Nate Smallwood/Tribune-Review
Read Caption

Rebecca Shreckengast and daughter, Hannah Shreckengast, 4, observe the diorama in its display case at the Carnegie Museum of Natural History.

Nate Smallwood/Tribune-Review

150-year-old Diorama Surprises Scientists With Human Remains

While restoring a taxidermy diorama, researchers discovered a human skull hidden inside a mannequin.

Generations of museum-goers have stood rapt before a 150-year-old taxidermy diorama that shows a simulated lion attack—and contains a real human skull.

At the Carnegie Museum of Natural History, during restoration work on diorama figures of lions, a dromedary, and its turbaned rider, a CT scan of the rider’s head revealed a human skull complete with actual teeth. The Pittsburgh, Pennsylvania, museum previously believed there were no human remains in the diorama, Lion Attacking a Dromedary.

The restored diorama was back on display on January 28, amid conjecture about how the skull got there and debate about what to do next.

French naturalist Edouard Verreaux, who worked with his brother in a group called Maison Verreaux, became notorious for turning an African tribesman into a taxidermy piece in 1830. He constructed this diorama in the mid-1800s. It passed from museum to museum before the Carnegie acquired it in 1898 from the American Museum of Natural History in New York City.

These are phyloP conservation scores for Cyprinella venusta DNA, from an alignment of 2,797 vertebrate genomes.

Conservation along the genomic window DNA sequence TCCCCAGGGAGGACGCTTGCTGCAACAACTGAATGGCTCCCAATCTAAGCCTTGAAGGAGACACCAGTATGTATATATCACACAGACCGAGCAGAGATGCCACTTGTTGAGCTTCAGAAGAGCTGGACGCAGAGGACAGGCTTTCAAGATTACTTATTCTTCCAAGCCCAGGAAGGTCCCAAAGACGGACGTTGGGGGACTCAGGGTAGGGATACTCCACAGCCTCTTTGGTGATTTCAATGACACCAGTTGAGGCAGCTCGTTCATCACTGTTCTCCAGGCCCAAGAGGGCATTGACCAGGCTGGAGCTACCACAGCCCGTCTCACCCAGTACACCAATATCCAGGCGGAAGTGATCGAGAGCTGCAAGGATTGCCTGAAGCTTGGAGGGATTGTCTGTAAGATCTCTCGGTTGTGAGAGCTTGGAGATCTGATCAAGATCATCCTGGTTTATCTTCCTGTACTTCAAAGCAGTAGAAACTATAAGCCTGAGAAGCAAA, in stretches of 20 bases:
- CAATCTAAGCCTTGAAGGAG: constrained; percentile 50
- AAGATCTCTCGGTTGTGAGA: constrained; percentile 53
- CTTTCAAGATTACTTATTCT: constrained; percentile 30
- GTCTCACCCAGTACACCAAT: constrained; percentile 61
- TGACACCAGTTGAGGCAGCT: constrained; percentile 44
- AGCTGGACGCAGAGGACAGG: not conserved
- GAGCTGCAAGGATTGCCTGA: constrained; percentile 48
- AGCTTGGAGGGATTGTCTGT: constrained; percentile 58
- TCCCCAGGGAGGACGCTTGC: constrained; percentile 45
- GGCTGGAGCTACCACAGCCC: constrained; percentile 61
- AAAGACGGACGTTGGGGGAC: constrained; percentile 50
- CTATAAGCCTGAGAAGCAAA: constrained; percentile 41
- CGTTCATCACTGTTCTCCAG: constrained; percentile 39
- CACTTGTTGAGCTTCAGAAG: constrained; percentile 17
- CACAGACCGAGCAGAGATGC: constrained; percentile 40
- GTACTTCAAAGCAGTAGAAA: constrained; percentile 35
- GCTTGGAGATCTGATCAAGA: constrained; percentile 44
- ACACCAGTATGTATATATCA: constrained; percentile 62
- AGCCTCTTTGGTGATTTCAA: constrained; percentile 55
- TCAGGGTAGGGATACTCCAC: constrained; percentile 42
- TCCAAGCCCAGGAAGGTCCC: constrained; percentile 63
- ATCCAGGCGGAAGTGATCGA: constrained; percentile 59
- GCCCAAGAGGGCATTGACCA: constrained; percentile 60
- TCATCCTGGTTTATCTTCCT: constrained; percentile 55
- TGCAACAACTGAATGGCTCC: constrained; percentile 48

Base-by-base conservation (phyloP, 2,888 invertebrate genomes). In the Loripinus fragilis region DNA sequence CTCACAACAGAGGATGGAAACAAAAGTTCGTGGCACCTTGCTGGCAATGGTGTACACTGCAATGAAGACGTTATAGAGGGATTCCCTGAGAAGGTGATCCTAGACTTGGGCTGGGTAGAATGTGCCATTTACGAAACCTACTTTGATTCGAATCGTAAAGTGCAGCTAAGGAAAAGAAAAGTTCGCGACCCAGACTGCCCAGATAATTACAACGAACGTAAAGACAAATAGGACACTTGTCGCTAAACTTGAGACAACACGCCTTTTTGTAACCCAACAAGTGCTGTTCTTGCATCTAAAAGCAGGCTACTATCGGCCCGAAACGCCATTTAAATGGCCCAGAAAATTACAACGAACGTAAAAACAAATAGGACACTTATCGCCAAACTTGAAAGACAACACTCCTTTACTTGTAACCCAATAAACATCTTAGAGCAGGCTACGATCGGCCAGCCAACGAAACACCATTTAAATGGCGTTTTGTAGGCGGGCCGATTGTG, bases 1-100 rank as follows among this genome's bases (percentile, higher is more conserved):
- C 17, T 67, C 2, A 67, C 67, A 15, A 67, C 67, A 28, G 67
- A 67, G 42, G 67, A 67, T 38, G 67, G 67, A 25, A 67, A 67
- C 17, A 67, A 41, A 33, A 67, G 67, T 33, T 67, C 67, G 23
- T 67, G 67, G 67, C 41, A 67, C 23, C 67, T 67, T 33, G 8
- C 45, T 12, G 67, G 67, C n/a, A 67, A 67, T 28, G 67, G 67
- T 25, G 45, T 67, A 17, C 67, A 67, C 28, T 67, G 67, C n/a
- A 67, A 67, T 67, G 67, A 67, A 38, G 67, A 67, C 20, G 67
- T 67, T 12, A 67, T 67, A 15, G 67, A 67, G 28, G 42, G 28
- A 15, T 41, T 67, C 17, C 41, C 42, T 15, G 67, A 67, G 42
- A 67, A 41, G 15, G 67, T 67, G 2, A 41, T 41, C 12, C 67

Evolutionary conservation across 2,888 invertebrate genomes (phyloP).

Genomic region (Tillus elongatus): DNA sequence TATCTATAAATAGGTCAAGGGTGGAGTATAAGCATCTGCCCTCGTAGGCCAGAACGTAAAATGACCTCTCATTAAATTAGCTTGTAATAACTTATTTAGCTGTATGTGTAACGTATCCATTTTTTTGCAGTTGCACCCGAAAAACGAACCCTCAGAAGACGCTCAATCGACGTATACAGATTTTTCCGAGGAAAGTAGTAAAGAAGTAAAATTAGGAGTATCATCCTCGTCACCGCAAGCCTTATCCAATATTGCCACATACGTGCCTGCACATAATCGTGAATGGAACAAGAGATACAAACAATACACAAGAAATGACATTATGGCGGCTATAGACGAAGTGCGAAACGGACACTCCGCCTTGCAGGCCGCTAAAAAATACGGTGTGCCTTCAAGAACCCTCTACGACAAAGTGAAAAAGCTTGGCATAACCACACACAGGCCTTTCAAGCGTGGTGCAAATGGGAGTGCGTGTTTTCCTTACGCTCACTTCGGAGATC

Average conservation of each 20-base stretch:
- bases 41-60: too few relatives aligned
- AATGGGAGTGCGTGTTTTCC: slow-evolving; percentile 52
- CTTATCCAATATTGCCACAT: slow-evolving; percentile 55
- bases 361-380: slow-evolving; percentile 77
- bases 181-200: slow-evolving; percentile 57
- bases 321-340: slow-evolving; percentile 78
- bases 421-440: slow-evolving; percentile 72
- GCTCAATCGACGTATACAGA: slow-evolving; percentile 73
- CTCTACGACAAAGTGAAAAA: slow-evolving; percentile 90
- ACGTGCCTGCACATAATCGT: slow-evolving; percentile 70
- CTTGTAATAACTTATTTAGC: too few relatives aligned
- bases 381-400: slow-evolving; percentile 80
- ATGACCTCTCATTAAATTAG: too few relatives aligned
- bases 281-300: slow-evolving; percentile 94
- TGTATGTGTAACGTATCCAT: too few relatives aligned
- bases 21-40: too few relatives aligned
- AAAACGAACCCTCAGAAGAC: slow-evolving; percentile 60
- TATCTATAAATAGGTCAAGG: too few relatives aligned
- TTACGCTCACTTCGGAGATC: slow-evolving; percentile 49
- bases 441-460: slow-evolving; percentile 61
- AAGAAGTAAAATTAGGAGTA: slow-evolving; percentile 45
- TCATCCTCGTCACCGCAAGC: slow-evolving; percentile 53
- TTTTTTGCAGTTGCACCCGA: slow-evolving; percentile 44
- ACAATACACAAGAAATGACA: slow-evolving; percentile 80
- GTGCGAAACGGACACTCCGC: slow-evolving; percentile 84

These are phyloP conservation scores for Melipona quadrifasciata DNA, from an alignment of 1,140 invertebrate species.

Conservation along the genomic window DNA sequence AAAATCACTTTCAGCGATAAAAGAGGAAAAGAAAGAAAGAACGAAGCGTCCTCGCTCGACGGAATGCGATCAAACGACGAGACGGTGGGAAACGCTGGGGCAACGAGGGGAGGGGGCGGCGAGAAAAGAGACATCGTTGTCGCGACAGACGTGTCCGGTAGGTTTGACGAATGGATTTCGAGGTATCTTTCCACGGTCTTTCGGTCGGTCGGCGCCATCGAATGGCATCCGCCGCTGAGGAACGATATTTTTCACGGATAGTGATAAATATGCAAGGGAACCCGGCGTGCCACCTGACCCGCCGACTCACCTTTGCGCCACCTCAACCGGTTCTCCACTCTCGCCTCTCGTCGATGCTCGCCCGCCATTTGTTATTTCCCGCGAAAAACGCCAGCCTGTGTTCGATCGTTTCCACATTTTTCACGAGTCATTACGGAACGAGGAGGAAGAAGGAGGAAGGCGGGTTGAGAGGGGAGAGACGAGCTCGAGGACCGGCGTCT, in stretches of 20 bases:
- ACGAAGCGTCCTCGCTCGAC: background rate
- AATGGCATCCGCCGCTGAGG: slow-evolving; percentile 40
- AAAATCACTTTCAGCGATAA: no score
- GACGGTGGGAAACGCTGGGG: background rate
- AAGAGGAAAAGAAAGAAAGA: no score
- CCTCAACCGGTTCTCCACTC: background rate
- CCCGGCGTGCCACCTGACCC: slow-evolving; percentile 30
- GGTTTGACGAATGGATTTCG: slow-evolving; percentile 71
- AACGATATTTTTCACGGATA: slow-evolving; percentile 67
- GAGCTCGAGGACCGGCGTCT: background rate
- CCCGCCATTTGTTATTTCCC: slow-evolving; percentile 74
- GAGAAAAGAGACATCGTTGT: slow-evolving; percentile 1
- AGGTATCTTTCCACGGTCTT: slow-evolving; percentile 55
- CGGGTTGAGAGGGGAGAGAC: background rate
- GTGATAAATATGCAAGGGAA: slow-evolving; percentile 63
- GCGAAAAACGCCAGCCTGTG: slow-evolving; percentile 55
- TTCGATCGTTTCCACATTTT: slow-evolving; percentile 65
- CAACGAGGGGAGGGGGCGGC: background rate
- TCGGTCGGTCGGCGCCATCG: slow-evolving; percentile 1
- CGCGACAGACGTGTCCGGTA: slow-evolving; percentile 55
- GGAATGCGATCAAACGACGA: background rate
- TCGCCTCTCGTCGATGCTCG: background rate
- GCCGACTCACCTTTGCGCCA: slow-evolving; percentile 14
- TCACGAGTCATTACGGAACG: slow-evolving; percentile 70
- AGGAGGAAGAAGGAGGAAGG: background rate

View Images

The head of the Vereaux Brothers' mannequin, part of the larger taxidermy diorama, contains a real human skull, teeth and all.

During restoration, conservators found that many bones were still intact inside the taxidermy animals, and that the human mannequin was made mostly of synthetic materials—but not entirely.

After discovering the skull, the museum debated how to proceed. To return the skull to its original burial place would be difficult, as no record of the skull’s acquisition exists. The Verreaux brothers were known to have falsified information on some acquisitions to increase their selling price.

DNA testing of the skull would likely prove inconclusive, as well, according to Erin Peters, the museum’s assistant curator of science and research.

“We cannot repatriate (the human remains) with the information we have now,” Peters told the Tribune-Review, a Pennsylvania news organization. “But we are hoping to continue our research, particularly with French archival resources, which have given us a number of new insights about the history of the diorama.”

View Images

A close-up of the "barbary lion" in the diorama shows the attack in detail.

The Verreaux brothers’ tendency to exaggerate information has caused concerns about other parts of the exhibit as well. Scientists have taken DNA samples from the “barbary lions” in hopes of confirming that the taxidermy animals are, in fact, examples of the extinct big cats.